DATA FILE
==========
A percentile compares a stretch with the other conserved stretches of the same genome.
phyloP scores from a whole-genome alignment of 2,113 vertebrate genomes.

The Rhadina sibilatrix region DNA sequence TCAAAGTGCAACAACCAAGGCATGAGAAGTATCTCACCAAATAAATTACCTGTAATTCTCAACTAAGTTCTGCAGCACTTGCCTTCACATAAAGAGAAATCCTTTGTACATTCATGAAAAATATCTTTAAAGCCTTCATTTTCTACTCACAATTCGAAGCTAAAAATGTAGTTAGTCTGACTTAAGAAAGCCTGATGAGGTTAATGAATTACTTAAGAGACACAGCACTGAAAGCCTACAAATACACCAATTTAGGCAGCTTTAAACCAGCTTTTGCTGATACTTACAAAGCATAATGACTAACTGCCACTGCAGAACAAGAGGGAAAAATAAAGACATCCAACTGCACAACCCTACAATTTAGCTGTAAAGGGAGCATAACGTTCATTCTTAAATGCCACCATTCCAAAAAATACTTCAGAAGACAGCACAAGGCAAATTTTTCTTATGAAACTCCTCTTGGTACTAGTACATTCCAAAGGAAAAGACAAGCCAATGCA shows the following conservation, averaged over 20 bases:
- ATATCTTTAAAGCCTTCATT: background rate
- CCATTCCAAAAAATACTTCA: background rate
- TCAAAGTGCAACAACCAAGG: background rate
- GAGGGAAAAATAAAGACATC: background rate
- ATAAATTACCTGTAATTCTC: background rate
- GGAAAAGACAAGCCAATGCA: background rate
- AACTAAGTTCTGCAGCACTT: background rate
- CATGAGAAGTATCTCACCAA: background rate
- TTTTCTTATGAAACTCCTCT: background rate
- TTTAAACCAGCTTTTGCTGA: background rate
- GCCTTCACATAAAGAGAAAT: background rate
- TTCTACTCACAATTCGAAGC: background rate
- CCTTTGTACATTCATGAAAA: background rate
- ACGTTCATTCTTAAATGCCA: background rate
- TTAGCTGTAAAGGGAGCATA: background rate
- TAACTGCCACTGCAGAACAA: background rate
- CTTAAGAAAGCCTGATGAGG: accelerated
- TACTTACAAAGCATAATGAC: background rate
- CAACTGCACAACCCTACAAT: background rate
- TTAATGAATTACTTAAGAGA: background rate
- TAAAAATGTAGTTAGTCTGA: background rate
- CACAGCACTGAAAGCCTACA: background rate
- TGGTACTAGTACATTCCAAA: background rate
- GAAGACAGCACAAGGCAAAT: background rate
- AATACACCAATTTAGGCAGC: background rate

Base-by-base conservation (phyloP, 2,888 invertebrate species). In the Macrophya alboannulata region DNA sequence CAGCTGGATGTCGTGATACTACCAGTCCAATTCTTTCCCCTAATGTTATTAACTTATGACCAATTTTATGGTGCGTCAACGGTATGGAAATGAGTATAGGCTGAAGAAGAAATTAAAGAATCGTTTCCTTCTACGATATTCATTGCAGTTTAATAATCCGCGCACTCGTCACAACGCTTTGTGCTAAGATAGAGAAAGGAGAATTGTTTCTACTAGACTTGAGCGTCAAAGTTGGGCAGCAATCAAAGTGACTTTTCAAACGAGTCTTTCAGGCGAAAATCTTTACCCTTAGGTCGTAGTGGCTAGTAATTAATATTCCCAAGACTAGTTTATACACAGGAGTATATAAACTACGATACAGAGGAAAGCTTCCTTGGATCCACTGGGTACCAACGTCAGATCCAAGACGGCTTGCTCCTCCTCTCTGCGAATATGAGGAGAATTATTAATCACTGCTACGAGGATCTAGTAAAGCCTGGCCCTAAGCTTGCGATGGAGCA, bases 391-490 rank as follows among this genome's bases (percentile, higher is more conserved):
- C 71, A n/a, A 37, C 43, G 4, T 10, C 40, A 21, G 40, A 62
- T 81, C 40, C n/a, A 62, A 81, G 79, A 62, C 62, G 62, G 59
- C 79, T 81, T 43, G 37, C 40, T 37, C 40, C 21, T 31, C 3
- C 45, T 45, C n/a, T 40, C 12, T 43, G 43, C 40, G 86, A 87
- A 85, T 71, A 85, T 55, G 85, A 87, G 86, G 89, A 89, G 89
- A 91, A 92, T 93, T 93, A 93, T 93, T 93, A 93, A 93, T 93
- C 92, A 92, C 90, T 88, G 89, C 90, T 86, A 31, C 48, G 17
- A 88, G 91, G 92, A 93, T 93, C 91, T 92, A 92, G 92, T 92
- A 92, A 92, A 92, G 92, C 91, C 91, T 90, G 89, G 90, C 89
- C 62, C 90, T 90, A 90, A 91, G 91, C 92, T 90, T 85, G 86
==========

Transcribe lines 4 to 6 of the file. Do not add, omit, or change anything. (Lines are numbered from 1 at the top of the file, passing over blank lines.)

- ATATCTTTAAAGCCTTCATT: background rate
- CCATTCCAAAAAATACTTCA: background rate
- TCAAAGTGCAACAACCAAGG: background rate